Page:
Man Bites Relationship
Three months ago, my boyfriend rescued a 2-year-old, 85-pound, neutered dog from a shelter. I have a little 35-pound dog I love dearly. She's been with me seven years. We wanted to introduce them because we want to build a life together. It didn't go well. His dog attacked mine both times. I said this should be a no-brainer: If he can't turn his dog around through training soon, he should get rid of it. He eventually agreed to work with his dog, but over the last month has just gotten more attached to it, and has been reading books that tell him his dog's "doing nothing wrong." He finally said I'd have to risk my dog with his one more time, "just to find out." I can't do that. Is a brand new dog all it takes for a year-long relationship to get derailed?!
If your boyfriend's like some dog people, he may see what's essentially an order to docilize doggie or else as something akin to you saying, "So, whenever I'm at your house, your son fights with my daughter... and she's seven years old, and you've only had him for two..." And the story ends with his kid on the Social Services doorstep with a note: "Sorry, my dad's witchy girlfriend said I had to go. Hope you find me a nice couple."
Looking at this from your angle, here's a man you must find sweet and loving (or why would you be with him?) and he basically suggests, "Let's just see if my dog eats your dog." Didn't Michael Vick go to jail for that sort of thing? And sure, there is that chance the doggies will sit down and have a little tea party and maybe even share a strand of spaghetti like in "Lady and the Tramp."
But, according to dog trainer Brenda Aloff, "If the little female has already been scared by this bigger dog, the prognosis is real poor." Plus, Aloff, author of Aggression in Dogs, cautioned that introducing these dogs "is not a two-week process. It's going to take you months; a six-to-12-month process" with "serious and close supervision" and "mutual cooperation" of both owners. Even then, there's no guarantee you won't one day leave your dog with his dog and come home to a collar and a pile of fur.
What kind of guy suggests you just let him sic Cujo on Tinkerbell "one more time"?
Well, maybe your little dog has saved you from making a big mistake. Then again, maybe it was a mistake you made that turned this into a standoff. Telling a guy what to do, even when you're right--and you are right--is the worst way to get a guy to do anything. You emasculate him, and knee him in the ego, and your grown man comes out fighting like a little boy: "You're not taking my puppy!" At that point, his dog could swallow your auntie whole, and he'd blame her for wearing an aggression-provoking housedress.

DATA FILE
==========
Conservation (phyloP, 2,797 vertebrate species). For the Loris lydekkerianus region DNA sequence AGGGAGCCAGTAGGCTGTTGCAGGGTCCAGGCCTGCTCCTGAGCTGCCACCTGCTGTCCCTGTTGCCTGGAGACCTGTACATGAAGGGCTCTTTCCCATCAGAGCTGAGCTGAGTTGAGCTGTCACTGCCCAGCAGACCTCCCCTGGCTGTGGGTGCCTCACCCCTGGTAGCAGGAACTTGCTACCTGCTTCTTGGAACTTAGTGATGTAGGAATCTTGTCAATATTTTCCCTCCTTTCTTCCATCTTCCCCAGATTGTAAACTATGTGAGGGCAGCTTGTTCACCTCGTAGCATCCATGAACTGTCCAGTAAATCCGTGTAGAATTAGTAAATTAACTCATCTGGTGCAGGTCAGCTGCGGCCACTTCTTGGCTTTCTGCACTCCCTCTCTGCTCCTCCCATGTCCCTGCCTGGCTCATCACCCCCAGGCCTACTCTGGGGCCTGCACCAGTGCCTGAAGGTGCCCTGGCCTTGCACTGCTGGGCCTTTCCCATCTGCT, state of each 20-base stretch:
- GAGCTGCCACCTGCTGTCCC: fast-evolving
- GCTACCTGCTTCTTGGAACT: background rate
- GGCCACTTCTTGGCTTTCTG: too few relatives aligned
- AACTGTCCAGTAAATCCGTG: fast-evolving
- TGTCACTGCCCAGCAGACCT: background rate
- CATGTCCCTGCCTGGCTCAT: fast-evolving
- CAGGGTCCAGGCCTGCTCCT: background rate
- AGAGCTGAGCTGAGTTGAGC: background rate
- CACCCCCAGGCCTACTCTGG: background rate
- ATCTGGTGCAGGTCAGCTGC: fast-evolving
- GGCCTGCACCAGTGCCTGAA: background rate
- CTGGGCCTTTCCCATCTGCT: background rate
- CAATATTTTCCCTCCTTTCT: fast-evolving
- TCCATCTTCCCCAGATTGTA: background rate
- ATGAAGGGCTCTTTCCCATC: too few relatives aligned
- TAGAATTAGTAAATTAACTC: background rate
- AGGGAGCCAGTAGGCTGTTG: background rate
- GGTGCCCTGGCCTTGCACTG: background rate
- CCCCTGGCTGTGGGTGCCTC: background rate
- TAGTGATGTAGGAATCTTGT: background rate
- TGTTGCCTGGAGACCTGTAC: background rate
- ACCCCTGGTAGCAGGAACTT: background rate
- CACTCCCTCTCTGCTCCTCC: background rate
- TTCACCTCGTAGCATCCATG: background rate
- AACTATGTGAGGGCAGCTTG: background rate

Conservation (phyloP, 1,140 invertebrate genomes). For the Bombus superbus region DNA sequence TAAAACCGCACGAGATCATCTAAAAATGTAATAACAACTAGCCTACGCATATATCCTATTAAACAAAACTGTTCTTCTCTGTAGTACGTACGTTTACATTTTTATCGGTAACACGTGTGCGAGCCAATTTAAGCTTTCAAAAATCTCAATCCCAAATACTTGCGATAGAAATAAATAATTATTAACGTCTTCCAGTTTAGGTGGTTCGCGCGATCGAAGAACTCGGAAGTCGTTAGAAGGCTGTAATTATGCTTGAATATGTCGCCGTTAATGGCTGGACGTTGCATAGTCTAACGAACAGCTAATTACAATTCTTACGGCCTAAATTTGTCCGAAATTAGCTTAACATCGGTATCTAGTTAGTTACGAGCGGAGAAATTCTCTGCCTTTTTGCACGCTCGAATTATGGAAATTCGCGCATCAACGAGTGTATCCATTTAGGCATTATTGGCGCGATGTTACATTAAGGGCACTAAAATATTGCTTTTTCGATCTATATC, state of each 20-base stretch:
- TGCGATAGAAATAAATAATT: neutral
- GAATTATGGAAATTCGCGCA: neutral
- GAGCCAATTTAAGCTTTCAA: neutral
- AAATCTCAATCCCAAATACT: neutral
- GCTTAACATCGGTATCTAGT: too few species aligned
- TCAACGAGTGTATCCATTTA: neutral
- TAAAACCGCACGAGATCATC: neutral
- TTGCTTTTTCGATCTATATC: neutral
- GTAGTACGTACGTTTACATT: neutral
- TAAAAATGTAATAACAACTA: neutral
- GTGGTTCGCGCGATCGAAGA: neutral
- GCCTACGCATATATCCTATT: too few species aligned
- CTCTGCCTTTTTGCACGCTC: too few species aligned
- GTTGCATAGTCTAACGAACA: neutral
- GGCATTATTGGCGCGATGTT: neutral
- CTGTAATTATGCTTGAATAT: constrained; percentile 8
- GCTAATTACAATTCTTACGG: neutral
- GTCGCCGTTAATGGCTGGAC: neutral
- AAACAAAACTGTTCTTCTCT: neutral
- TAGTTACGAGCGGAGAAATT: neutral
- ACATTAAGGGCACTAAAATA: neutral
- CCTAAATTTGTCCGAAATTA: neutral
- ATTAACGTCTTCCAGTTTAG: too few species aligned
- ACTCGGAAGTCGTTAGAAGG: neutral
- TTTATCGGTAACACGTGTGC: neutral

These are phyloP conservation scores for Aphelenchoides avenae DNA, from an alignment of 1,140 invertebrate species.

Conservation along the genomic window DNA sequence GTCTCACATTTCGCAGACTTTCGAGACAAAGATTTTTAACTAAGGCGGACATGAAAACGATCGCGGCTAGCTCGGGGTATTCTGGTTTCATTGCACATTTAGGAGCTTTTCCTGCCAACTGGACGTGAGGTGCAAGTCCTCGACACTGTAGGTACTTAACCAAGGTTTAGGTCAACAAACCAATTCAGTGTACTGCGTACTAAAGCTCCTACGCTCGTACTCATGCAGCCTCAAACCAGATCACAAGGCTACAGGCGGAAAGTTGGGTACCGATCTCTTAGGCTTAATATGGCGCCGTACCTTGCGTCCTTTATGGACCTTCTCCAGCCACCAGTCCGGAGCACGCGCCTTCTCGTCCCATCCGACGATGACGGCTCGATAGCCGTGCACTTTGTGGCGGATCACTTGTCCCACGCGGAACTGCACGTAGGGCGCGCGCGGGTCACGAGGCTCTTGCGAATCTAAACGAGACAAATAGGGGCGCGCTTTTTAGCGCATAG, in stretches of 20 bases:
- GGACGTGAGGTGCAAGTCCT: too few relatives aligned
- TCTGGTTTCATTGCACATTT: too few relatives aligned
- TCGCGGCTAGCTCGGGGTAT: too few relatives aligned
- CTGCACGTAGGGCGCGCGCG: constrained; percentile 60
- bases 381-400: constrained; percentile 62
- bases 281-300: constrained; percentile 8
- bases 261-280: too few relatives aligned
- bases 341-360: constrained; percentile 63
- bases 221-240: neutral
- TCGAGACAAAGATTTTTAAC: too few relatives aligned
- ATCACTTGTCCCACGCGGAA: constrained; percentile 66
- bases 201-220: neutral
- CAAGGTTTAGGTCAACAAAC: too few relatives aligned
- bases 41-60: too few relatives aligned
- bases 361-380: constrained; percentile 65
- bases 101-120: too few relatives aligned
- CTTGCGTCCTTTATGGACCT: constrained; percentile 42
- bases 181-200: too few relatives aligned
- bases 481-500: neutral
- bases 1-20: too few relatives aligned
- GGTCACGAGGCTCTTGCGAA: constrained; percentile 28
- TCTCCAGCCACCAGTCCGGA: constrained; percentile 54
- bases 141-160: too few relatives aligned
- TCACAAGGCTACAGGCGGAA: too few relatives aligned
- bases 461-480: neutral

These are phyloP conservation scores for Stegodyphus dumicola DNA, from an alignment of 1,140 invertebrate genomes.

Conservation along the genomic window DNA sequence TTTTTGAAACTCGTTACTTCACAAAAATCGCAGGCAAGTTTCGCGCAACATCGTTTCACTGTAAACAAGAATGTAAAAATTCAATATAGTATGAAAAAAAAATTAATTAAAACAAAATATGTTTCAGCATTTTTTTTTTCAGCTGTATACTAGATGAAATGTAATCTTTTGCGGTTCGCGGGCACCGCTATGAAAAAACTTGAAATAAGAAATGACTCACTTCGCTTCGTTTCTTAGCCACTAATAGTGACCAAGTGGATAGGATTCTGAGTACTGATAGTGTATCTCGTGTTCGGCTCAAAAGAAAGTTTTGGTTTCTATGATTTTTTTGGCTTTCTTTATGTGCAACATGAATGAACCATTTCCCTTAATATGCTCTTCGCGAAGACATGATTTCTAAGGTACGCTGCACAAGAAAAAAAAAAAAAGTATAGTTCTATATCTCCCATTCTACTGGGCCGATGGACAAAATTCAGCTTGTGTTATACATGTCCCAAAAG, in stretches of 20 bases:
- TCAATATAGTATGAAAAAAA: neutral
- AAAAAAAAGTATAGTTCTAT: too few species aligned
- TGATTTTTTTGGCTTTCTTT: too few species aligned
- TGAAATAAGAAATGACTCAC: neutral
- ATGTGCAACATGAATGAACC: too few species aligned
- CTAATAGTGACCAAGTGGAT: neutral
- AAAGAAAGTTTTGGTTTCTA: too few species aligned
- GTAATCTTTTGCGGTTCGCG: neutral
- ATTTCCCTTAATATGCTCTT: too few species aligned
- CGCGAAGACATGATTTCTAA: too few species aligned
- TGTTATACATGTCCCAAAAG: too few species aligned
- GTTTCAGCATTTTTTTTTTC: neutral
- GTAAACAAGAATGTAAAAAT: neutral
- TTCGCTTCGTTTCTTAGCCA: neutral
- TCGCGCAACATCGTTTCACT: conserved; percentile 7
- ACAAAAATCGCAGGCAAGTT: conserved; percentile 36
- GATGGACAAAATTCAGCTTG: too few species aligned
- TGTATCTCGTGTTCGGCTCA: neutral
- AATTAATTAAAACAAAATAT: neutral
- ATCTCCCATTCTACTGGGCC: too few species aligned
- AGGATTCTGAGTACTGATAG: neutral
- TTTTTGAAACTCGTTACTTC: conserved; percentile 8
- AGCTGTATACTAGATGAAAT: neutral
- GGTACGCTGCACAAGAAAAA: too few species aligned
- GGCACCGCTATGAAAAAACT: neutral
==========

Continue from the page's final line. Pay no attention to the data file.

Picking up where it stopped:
Assuming the guy wants to be with you and isn't a jerk or an idiot, he probably knows his dog has to go. Try again, but instead of rubbing his nose in the solution, merely present the problem. Ask, "How do WE work this out?" Don't announce, "Hup-two, here's what you have to do!" I'm guessing he'll find it easier to admit there's more to this than "Gee, let's mix my plaid recliner and your flowered couch and see how it goes." (In cases of dueling patterns, the loser gets dropped off at Goodwill, not the pet cemetery.)
You Spite Up My Life
My boyfriend and I just broke up. When I asked how he was doing, he said, "In all honesty, I'm much happier. It felt like a weight off my shoulders. Looking back, I realize I was bored, never really loved you, and it was just sex that kept us together." I was shocked he'd be so hurtful. I'd never want another relationship with him, but I miss him, and some sort of friendship would be nice. Please advise.
People ask how you're doing every day. I'm guessing you tell them "Fine, thanks" instead of "My underwear's bunching up, and my doctor thinks a parasite might be causing my recent flatulence." What kind of person responds "in all honesty," when they can preserve somebody's feelings with partial honesty or an outright lie? And what kind of person responds to a person who tells her, "Boy, am I relieved to be done using you for sex," by wondering, "Boy, what do I have to do to be your friend?"
A far better use of your time would be figuring out why you'd look to such an unrepentent meanwad for "friendship." What's the matter, your enemies too busy to ask what you'll do for a face when the monkey wants his butt back?
Got a problem? Write Amy Alkon, 171 Pier Ave, #280, Santa Monica, CA 90405, or e-mail AdviceAmy@aol.com.
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